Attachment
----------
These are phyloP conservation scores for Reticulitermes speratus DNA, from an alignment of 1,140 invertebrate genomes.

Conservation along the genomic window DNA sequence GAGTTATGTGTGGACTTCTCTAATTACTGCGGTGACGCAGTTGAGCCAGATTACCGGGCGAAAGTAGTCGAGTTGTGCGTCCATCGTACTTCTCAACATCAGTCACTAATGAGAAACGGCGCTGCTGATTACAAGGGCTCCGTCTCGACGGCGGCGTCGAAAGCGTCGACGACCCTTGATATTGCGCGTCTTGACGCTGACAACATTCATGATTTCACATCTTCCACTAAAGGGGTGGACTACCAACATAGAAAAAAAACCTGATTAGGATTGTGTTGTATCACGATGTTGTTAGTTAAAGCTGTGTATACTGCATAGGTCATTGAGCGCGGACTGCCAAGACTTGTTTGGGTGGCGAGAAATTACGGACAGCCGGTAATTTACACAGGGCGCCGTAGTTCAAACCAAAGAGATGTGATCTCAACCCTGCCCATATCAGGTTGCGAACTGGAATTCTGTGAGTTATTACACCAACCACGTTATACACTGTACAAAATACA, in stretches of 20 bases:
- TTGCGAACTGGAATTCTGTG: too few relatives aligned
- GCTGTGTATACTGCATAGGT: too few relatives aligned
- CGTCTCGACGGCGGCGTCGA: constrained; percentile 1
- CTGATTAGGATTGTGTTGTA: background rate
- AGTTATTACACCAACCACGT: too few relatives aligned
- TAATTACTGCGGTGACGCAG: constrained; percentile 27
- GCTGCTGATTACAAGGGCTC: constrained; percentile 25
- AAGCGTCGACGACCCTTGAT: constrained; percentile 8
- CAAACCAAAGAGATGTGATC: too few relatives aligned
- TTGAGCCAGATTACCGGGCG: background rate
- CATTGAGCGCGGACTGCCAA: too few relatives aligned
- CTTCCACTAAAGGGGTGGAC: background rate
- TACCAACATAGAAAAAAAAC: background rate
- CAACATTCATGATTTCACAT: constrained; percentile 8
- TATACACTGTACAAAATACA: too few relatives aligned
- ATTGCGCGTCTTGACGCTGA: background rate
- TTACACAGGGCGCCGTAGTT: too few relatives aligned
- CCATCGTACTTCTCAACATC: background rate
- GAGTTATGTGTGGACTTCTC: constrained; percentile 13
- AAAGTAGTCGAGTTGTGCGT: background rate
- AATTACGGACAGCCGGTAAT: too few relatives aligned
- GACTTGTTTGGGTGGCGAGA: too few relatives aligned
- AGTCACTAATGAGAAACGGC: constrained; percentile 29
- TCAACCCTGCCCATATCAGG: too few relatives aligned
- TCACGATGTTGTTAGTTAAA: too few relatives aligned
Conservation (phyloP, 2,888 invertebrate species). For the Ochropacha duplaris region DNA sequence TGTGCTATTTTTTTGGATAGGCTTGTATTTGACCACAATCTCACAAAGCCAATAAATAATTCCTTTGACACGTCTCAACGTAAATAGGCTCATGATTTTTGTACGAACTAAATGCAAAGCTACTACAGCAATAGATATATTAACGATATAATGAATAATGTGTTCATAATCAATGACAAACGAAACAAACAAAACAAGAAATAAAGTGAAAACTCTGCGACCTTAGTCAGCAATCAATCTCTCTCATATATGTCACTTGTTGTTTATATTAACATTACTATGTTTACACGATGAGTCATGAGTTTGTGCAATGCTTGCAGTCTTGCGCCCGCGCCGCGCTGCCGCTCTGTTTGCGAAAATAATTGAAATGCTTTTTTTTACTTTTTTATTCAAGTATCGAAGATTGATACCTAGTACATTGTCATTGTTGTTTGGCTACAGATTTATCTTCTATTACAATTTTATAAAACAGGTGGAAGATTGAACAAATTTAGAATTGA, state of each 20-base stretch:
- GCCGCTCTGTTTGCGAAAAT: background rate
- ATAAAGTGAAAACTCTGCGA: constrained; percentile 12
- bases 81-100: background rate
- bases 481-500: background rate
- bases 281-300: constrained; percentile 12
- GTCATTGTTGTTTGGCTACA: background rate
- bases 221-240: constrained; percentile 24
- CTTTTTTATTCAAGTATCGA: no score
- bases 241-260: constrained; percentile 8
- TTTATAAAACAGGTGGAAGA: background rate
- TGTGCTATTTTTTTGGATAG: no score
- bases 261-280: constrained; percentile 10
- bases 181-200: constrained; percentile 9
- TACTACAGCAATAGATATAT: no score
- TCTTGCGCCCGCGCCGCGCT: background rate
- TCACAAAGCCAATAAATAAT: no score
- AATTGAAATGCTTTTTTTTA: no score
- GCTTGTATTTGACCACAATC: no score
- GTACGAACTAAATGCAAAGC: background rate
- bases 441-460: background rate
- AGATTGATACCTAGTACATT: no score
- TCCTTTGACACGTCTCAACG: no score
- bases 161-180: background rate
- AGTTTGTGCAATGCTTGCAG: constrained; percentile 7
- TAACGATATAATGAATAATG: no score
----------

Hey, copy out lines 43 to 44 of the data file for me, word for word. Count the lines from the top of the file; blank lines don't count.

- TCTTGCGCCCGCGCCGCGCT: background rate
- TCACAAAGCCAATAAATAAT: no score